We were shocked – and elated – and a little numb.  Outside, Hayley chuckled, “Guess you’re stuck with me for a few days, Mom.”

Yikes – I hadn’t planned on this eventuality.  But actually, the next 4 days were probably the best I’ve spent with my daughter in many years.  I was pleasantly surprised by Hayley’s good choices and how she worked her program.  She went to an NA and an AA meeting with childhood friends now in recovery, went to the gym to work out, watched movies and beaded, was generally helpful and picked up after herself.  But the absolute zenith of the entire weekend – and of the last few years, was when Hayley surprised me by showing up at my Al-Anon meeting.  When it came time for her to speak, she eloquently and tearfully thanked the group for giving me so much comfort and support over the years.  I have never been so touched, or proud, or grateful.

Once again, when it came time for Hayley to leave, on Tuesday morning, we were both ready.  It had been difficult on Hayley to be here – and on me, as well.  When we drove past certain locations in our town, Hayley would comment and reveal details of her sordid life as a drug addict.  It was shocking, and sad, and hard to hear.   Yet, our time together had been like salve on an open wound.  My hope for Hayley’s continued recovery and sobriety, was strengthened.

The $3,000 bail bond was exonerated and Hayley closed one significant chapter from her past.  I can now really let her go, to get on with her life as she chooses.  This is both liberating, and terrifying.  But I think we’re both ready for this important step.  I know I am.


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11 Responses to “Javier, the Bail Bondsman: My New Best Friend”

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I was just saying to a dear friend at lunch that Time is one of my powers greater than myself. It seems that Time acted well in your relationship with Hayley… The moment where I felt my breath catch: “All the leg work and proactive measures I had taken over the last few weeks, were for naught.” It was beyond your control; all the ways you tried to force solutions simply were beyond you.

One of my favorite pieces of reason in Al-Anon literature is about “not forcing solutions.” My sponsor has frequently throughout the years reminded me of my urge to “fix it,” and how this is not helpful… actually, has been hurtful in my life.

I like the book about 37 Days, am grateful for the recommendation, gave to my best friend for her birthday last week, plan on buying myself a copy. I also think there is a lot to be said for the seasoning of life over long and indeterminate stretches of time. Hayley has needed more time than 37 days, and so has your relationship… your friend G

Fabulous post Peg. Your experience with Hayley and a couple of other things lately have made me feel that “someone” is trying to get a message through to me about the shortness of life and the urgency of living each day as best as I can. There is something so important, frightening, and intimidating about this message. I need to really listen. Thank you for your part in helping me try to understand what it is I am supposed to be learning. I’m looking forward to another special opportunity in the next few days. Each of us has just this one and precious life – it’s overwhelming and full of promise. I believe that Hayley knows that and I believe you do too. Let’s keep reminding one other.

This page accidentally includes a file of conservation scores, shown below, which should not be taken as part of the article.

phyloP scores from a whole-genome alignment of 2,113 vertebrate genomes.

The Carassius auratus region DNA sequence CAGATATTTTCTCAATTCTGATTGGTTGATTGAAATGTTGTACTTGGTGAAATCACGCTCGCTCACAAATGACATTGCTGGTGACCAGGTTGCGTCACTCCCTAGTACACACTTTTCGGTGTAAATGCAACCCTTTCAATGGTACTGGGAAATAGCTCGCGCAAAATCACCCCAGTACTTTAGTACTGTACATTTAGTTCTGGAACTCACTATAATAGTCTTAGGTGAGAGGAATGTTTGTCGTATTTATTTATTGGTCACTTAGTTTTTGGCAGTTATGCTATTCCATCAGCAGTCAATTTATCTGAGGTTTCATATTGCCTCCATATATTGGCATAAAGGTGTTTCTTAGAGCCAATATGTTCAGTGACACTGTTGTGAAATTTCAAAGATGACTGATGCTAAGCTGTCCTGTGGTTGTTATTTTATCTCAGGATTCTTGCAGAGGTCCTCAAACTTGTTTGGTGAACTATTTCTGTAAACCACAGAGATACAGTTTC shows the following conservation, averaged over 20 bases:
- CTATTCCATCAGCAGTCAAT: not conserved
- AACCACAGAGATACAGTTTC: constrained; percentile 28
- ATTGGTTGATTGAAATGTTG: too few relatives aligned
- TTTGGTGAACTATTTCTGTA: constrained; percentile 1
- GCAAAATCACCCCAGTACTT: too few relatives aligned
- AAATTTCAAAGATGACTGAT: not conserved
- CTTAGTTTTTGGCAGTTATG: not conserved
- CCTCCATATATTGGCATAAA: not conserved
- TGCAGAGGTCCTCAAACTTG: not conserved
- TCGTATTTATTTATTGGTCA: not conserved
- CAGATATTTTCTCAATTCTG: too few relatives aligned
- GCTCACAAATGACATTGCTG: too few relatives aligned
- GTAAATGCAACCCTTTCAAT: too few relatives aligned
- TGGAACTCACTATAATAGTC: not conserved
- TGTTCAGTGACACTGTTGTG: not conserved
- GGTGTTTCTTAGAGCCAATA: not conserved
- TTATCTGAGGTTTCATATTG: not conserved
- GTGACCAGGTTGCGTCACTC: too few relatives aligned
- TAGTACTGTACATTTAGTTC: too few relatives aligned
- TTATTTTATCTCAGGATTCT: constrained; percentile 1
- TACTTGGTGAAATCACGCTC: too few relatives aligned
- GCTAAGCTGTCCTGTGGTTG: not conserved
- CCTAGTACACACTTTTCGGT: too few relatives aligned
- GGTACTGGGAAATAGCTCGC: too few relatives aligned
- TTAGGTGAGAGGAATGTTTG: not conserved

I need reminding of this too, Donna. Yes – let’s keep reminding each other – as if we have only 37 days left. P.

Lisa – – – I do know that my own recovery is probably as important as my daughter’s. Truly – for the first time since Hayley was probably about 10 yo, last weekend felt like what it must be like for most ‘normal’, healthy mother/daughter relationships. I am not taking this new experience for granted, nor letting it be a precedent for the future. I am just so frigg’in grateful that right now, I feel a connection to my daughter I’ve never felt before.

I'[ not sure why I teared up when I read this post. I’m proud and happy for Hayley and for you as progess continues. I guess it just touched something in my heart.

I’ve experienced some (not all) of this with my son. But mostly I’m happy for you that things are going in the right direction, and at the same time, I truly understand the feeling of wanting a visit (even a good visit) to come to an end. It takes a long time to recover from the days, months and years of stress we live through with our addicted children.

I know that horrible feeling of listening as they recount some of the extremely disturbing things they’ve done…

I love hearing about how well Hayley is doing 🙂

I am glad to hear that things worked out the way they were supposed to. I am more pleased that this burden has been lifted from you and you are able to move on to the next chapter of what you want to do. I am sure that Hayley has enough in place that her decisions from this day forward are just that…her decisions.
Take Care.

I was so happy to read this! I have always believed in miracles and in prayer! Bless you both!

I was having a bad feeling this morning but this has totally uplifted me. I have nothing to be worrying about unless it happens. I am so grateful for you and Hayley and the fact that you share these moments in your life. What a relief for you to know that she understands and is working her recovery. It does work when they want it. I wish I was not all the way across the country because we would be hugging right now and crying tears of joy. Love,Renee

Renee – Thanks for sharing your thoughts and giving this encouragement. I still find myself worrying constantly about things that haven’t happened yet. It’s such a bad habit. I know I can’t control things – yet, I still feel I can help things along a bit. If we hadn’t visited the bail bondsman Friday morning, Hayley would have gone to jail. Which, actually, might have been a good thing. In fact, It probably would have been ‘good’ in some ways. However, there was always the risk of Hayley getting physically hurt, or whatever, while in jail. The fact that she was ‘ready’ to do what she needed to do was the important part of the whole scenario, in my opinion. I feel your hugs. I’ve started to believe in miracles – of recovery, and the love of ‘strangers’/friends who take the time to connect to someone who needs support. Thank you. Peggy

Your words bring joy. I hope you can relax more now. You deserve it. And to Hayley…I’m so proud of your incredible success.